Goodness, happy September. For those of you off to classrooms again - may you have clean whiteboards, dust-less chalk, and long recesses.
For years, the Society for Children's Book Writers & Illustrators has been a haven for writers and illustrators -- but with a seeming emphasis on writers. Illustration seems to be an even more solitary field than writing, and so it's kind of nice that this year the SCBWI Illustration Mentorship Winners have come up with a mentoring blog for fledgling illustrators, to share around illustration tips, let them know who's hiring where, and to assist greater numbers of illustrators to break into the market. This project is fronted by John Deininger, Kimberly Gee, Ashley Mims, Andrea Offermann,Debbie Ridpath Ohi, and Eliza Wheeler. Check out the intelligent blog, including a nice little video from David Small, and pass it on.
At ALA this past summer, I heard about a book called Ruth and the Green Book. I got a bookmark or something about it, looked at it, and frowned. Green book? I thought. Kids: this is just another example of African American history that I knew nothing about, nor had I ever heard about in any history class...
Do you know what the Green Book was?
In a world of Jim Crow laws, it was the best-known travel guide for blacks in America in the 1950s. It listed not the best places for African Americans to stay, but usually the only places which accepted the business of African American travelers, period.
Imagine getting a flat tire in an unfamiliar town. It's 1951, and you're an African American with a family and kids, stuck somewhere in Tennessee, Mississippi, Georgia, with nowhere to sleep, nowhere you can eat or safely buy another tire, and you just hope to God that stopping on the side of the road to sleep in the early dawn (many African Americans traveled the highways at night, as skin color is a lot harder to see in the dark) doesn't end up with you awakening to white-robed figuring yanking you out of the car and stringing you up on the nearest tree. Jim Crow insanity wasn't limited to the South -- there were places in such northerly states such as Ohio and Illinois and Oregon called Sundown Towns were African Americans had to clear out by sunset -- since the police wanted to be sure to clear out the riffraff before it got dark. In a world with those laws on the books, The Green Book would be basically invaluable to your survival.
And, had you ever heard of it?
The Green Book was named one Victor H. Green, a Harlem postman who, while not writing the first Green Book is the one whose book was the best known. He issued the first book in 1936 just for New York. In the ensuing years, he expanded it to all fifty states, and in 1949 added Alaska, Mexico and Bermuda. By 1956 he'd added all of South America and the West Indies -- places where you'd think anyone would be welcome to travel, but also places where Americans were settling and vacationing - and carrying their prejudices with them.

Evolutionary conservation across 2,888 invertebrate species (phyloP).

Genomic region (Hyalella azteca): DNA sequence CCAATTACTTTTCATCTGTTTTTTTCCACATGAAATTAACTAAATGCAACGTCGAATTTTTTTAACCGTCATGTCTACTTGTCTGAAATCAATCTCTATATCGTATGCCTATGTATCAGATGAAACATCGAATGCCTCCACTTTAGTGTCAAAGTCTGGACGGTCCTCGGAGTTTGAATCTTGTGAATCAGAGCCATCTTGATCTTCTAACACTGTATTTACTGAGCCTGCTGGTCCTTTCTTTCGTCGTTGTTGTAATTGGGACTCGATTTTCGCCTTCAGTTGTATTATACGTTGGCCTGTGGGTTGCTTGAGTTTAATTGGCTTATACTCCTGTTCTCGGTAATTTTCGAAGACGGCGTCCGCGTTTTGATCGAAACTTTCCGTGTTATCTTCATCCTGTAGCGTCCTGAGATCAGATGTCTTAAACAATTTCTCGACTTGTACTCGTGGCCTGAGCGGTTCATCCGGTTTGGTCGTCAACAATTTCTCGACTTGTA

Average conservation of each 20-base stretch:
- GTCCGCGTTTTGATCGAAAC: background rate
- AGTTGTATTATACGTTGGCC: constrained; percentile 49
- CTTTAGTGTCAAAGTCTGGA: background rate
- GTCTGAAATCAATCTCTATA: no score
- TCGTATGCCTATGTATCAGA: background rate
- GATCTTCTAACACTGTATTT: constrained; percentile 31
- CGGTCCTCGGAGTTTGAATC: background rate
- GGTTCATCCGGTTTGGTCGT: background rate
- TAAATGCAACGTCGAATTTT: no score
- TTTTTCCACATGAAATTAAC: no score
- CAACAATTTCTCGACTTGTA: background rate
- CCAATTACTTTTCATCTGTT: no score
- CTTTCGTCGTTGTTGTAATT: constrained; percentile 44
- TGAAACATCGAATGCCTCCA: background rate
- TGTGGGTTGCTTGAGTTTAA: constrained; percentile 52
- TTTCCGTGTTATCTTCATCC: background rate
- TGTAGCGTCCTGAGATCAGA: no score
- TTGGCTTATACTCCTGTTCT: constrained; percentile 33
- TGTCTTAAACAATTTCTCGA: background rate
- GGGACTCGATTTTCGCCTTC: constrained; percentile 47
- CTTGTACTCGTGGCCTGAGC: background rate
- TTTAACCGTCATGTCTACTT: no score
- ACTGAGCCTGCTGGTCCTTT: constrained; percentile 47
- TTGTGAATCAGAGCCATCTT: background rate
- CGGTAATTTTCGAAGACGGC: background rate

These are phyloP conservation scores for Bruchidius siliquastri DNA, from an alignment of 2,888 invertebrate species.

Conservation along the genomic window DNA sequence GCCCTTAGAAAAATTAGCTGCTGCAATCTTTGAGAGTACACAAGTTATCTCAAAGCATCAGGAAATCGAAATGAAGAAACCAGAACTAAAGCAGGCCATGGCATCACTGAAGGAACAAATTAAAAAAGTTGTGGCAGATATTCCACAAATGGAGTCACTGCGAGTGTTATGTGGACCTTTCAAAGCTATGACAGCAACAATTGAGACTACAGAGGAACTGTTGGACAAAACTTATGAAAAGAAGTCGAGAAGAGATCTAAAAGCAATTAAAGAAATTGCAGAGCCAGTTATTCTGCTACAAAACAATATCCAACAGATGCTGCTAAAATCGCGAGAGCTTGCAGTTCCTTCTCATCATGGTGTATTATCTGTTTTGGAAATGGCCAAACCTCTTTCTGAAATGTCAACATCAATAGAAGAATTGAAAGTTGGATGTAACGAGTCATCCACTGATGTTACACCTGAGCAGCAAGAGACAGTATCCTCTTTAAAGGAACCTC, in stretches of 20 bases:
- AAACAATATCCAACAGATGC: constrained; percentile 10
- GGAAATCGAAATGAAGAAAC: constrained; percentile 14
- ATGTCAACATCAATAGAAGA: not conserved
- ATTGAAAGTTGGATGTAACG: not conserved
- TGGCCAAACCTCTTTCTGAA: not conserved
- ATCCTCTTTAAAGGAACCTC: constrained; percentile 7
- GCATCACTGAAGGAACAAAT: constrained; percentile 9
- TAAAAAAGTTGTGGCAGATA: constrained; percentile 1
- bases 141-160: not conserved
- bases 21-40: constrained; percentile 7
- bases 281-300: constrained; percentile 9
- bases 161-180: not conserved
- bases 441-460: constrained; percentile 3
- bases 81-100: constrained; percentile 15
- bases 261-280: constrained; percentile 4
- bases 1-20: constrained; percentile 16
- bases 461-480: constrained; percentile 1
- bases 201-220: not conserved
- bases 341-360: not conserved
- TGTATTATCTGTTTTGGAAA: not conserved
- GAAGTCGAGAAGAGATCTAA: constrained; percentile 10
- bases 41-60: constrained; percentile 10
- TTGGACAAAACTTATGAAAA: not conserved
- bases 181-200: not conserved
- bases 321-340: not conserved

That just sucks the joy out of the idea of a road trip, doesn't it?
The 1949 edition cost $0.75. On the cover it says, Travel is fatal to prejudice – Mark Twain. You can page through the whole thing and find beauty shops, restaurants, "tourist homes" - which was basically an early edition of couch surfing spots, auto repair places, and more.
Ruth and the Green Book, by Calvin Ramsey, is coming from Carolrhoda Books this November. Listen to the podcast with illustrator Floyd Cooper and find out a little more about the book.
And in the realm of Really Weird, I have to share this picture with you from the blog Field Day, which is a UK farming blog... Behold, the rhino-cow.
This cow was a little surprise for a farmer in the Hebei Province of China. It seems to be perfectly normal except for that little horn. At least it's not straight - if it were a unicorn horn, we'd have to butcher the poor sucker...
...and on that note...back to work.
The Green Book is really something! Necessity is the mother of invention. Sadly so, in this case.
OK, that cow just freaks me out.
I knew about sundown towns, but I didn't know about the Green Book--wow. At the same time, what an incredible service, at that time, to create such a resource. But my mind is blown.
The Green Book = Mind Blowing. So glad to see a kid's book on this (finally something new in the Civil Rights era sub genre!). I'd love even better to see a YA book about compiling the information for it - how did they collect all this data? Along with some fictional feedback from folks who used it, etc.
Tanita - this totally is a book you should write. (Just in case you were waiting for me to tell you what to do.... *smooch*)
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